For outstanding safety and effectiveness, Navy aviators may now receive “the best of the best” LASIK, which is offered at Navy Medical Centers. It includes the creation of the LASIK flap with IntraLase and correction of their refractive error with Custom (WaveFront Guided) treatment. Navy Aviators can now enjoy faster visual recovery with quicker return to flight duty. In the past, Navy Aviators could receive laser vision correction, but using surface treatment (PRK). The recovery was slow and downtime of up to several months was required. PRK is still available, but is being replaced with IntraLase Custom LASIK.
National Aeronautics and Space Agency (NASA) recently approved LASIK for use on astronauts and astronaut candidates. NASA’s decision was made following review of extensive military clinical data, using “all laser” LASIK, with IntraLase flap and Custom treatment, which showed that this combination of technology provided outstanding safety and vision. NASA’s revised refractive surgery protocol follows similar moves by the Air Force and Navy, regarding their eyesight standards for pilots. The exact visual standards required by NASA have long been a number one disqualifying factor for astronauts or astronaut candidates. It was not until IntraLase flaps, with Custom treatment, that NASA approved this procedure.
In a recent study the IntraLase flap associated with Custom treatment had improved clinical results. Specifically faster visual recovery with better contrast and better night vision qualities when compared to mechanical or bladed keratome flaps with the same Custom treatment. This is why LASIK with the bladed keratome is not approved by NASA.
More Accurate Flap Information
The advent of the Intralase femtosecond laser, allows our surgeons to program a flap’s thickness and actually customize the configuration of the flap’s edges from a centralized control screen before ever initiating the actual process of creating the flap.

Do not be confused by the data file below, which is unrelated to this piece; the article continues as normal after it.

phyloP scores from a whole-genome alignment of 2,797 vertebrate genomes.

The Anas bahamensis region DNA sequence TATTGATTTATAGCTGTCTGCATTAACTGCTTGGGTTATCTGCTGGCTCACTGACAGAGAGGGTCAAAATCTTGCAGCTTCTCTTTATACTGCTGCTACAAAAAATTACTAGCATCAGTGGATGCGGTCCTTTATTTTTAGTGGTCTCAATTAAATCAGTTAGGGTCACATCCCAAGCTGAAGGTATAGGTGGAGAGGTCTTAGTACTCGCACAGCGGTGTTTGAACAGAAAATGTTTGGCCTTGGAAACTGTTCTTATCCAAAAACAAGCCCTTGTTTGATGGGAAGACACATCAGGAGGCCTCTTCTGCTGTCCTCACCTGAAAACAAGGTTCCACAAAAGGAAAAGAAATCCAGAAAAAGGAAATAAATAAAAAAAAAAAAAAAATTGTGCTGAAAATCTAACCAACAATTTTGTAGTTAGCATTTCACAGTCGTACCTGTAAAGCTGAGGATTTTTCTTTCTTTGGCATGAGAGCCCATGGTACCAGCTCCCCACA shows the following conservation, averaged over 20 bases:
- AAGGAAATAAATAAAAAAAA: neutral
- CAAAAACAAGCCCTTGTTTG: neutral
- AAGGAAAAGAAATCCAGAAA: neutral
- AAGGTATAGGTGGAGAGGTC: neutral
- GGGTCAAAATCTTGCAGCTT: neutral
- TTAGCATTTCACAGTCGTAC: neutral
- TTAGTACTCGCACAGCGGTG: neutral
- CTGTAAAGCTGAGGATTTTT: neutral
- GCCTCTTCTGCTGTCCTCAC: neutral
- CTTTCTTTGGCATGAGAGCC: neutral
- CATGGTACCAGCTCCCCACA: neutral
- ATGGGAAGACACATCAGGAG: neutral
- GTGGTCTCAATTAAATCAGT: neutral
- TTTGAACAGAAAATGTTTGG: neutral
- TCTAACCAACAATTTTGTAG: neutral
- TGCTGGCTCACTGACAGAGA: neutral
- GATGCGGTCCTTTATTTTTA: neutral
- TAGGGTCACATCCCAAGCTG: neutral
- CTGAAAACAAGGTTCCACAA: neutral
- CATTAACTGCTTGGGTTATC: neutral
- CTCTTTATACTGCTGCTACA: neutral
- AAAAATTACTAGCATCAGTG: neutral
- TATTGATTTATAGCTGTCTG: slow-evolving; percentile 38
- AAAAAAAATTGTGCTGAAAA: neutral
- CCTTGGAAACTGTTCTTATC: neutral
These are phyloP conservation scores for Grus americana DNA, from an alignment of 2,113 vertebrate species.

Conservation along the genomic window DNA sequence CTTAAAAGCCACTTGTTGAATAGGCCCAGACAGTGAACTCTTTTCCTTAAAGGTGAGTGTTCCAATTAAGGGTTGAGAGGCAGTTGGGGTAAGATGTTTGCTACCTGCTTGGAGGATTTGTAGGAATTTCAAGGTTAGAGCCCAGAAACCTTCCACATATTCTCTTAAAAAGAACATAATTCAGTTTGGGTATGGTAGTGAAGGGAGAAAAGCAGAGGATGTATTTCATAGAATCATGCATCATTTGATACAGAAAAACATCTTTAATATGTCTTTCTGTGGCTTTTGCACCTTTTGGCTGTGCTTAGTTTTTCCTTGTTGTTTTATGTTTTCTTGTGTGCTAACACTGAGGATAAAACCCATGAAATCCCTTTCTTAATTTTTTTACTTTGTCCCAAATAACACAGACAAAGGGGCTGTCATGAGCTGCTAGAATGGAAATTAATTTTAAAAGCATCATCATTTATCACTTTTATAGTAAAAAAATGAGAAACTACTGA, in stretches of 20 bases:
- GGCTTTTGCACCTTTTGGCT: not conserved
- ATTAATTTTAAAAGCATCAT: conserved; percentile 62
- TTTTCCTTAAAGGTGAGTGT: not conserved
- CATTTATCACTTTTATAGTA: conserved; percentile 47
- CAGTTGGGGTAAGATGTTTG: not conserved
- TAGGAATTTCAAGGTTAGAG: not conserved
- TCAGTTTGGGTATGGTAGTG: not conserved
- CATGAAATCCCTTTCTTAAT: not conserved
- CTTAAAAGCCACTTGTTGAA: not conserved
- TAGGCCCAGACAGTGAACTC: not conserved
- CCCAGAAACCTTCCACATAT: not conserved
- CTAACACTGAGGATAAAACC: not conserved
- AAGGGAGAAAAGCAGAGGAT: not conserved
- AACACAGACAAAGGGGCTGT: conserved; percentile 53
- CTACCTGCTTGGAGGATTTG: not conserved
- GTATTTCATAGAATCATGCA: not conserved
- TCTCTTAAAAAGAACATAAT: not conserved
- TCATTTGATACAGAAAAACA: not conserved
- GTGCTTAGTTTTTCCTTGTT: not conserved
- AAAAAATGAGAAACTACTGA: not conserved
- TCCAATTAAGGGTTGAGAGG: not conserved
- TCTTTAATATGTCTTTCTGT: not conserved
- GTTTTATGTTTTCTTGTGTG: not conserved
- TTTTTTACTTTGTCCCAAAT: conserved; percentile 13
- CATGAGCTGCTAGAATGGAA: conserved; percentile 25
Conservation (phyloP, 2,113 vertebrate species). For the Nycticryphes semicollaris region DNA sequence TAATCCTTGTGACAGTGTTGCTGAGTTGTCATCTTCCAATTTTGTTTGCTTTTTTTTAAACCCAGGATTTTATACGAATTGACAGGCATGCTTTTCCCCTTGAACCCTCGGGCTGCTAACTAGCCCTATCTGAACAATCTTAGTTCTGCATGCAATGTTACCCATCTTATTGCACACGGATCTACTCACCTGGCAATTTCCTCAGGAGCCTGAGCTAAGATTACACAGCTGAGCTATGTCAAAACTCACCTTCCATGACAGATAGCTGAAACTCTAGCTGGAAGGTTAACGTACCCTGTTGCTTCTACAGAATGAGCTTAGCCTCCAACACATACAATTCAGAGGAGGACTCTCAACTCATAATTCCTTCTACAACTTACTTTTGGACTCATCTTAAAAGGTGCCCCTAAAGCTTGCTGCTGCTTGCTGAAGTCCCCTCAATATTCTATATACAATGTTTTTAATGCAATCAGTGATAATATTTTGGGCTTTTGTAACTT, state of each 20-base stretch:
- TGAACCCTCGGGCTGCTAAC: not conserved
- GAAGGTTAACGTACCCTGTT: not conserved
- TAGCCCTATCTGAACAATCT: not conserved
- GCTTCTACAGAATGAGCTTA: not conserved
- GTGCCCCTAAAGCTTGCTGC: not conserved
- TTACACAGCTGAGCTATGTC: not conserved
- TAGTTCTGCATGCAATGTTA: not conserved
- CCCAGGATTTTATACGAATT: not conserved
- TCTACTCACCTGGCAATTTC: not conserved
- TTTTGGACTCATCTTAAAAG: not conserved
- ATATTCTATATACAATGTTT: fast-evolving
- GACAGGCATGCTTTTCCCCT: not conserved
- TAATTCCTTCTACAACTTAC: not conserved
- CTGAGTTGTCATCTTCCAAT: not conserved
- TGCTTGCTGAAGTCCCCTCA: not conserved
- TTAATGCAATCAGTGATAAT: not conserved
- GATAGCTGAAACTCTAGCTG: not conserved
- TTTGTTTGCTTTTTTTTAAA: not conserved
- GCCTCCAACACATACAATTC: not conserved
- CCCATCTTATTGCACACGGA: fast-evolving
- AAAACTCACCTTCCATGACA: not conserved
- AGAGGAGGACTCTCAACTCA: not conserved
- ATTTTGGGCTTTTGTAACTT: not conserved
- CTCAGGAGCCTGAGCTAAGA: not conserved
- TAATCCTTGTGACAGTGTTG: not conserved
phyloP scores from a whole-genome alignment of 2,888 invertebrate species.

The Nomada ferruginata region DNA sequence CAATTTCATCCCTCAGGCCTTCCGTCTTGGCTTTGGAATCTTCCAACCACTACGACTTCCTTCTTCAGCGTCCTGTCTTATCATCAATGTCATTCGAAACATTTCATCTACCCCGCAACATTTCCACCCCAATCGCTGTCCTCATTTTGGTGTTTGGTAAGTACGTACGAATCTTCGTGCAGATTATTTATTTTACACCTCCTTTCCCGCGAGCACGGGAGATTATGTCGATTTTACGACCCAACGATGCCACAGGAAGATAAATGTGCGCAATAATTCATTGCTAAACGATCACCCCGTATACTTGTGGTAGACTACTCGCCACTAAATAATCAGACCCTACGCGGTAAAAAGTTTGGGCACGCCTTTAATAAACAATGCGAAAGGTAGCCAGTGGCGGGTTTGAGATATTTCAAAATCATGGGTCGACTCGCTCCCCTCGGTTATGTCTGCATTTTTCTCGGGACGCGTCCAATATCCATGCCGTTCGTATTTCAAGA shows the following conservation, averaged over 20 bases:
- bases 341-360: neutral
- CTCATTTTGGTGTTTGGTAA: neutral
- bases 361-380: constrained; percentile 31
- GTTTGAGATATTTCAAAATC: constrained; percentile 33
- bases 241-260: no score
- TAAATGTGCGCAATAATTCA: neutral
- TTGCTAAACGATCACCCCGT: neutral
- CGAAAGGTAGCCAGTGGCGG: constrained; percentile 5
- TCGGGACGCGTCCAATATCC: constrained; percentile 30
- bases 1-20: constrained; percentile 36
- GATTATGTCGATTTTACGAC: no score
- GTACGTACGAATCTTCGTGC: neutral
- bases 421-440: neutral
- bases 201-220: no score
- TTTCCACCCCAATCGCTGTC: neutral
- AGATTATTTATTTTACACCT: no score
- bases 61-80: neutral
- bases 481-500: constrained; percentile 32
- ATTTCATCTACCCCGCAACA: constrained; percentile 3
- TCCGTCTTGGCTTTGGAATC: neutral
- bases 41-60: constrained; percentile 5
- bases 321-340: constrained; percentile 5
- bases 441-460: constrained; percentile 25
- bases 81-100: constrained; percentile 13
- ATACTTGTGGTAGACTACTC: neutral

Because the Intralase laser focuses its energy on a specific area or plane of the cornea, the thickness of the flap it creates does not depend on a bladed device’s translation speed across the cornea, corneal curvature or corneal thickness, all of which affect the shape and thickness of flaps created with mechanical microkeratome blades.
Compared with mechanical microkeratome blades, the Intralase laser offers more options for customizing the diameter, shape, orientation and position of the flap during LASIK surgery. Additionally the treatment ablation (tissue removal) strategy can be individualized based on different corneal anatomies and structures. The Intralase is better at creating thin flaps than mechanical microkeratome blades thus leaving stronger residual cornea and preserving more sensation which stimulates blinking and reduces dry eye symptoms. See figure #1 and figure #2.
Physicians Support the IntraLase Laser
“I have performed thousands of LASIK surgeries with the microkeratome; there was always the concern that the flap might be too thick or too thin. By switching to the IntraLase laser I have been able to create consistently higher quality flap dimension and more predictable refractive outcomes eliminating all of the risks associated with flap creation with mechanical microkeratomes. All of which has allowed me to increase my patients’ satisfaction.”
Perry Binder, M.D.
San Diego, California
Leading doctors believes in the IntraLase laser. They use it for Step One in both standard and custom LASIK eye surgery because clinical studies confirm that LASIK surgery is generally safer with IntraLase and vision is usually better.
One prospective randomized study, for example, compared the IntraLase laser to the leading microkeratome. In this study, more patients achieved 20/20 vision or better in both standard and custom LASIK surgery when the IntraLase laser was used for step one. *
Another study comparing LASIK results with IntraLase versus the two leading microkeratomes demonstrated that IntraLase performed better in three areas important to LASIK results and safety-flap thickness, induced astigmatism and abrasions. **
Now, so many doctors believe in the IntraLase laser that the number of LASIK surgery procedures that begin with IntraLase grows dramatically each year.
Patients Support the IntraLase Laser
IntraLase offers patients like you the assurance that only comes with precise laser technology. With no blades or blade-related complications to worry about, 78% of patients, when given a choice, chose to have Step One performed with the IntraLase laser over a hand-held microkeratome blade. ***
“I am especially impressed with the higher percentage of patients in my practice that achieve 20/20 or better with IntraLase.”
Thomas S. Tooma, M.D.
Newport Beach, California
* Daniel S Durrie, M.D.: Randomized prospective clinical study of LASIK: IntraLase versus mechanical keratome. Subsets presented at the Joint Meeting of the American Academy of Ophthalmology & the International Society of Refractive Surgery, November 14, 2003, Anaheim, CA, and the Symposium of the American Society of Cataract & Refractive Surgery, May 4, 2004, San Diego, CA.
** Guy M Kezirian, M.D. and Karl G Stonecipher, M.D.: Comparison of the IntraLase femtosecond laser and mechanical keratomes for laser in situ keratomileusis. Journal of Cataract and Refractive Surgery April 2004; 30:804-811.
*** Shareef Mahdavi: How IntraLase technology is impacting the refractive practice. SM2 Consulting, Pleasanton, CA. April 2004. Data on file, IntraLase Corp.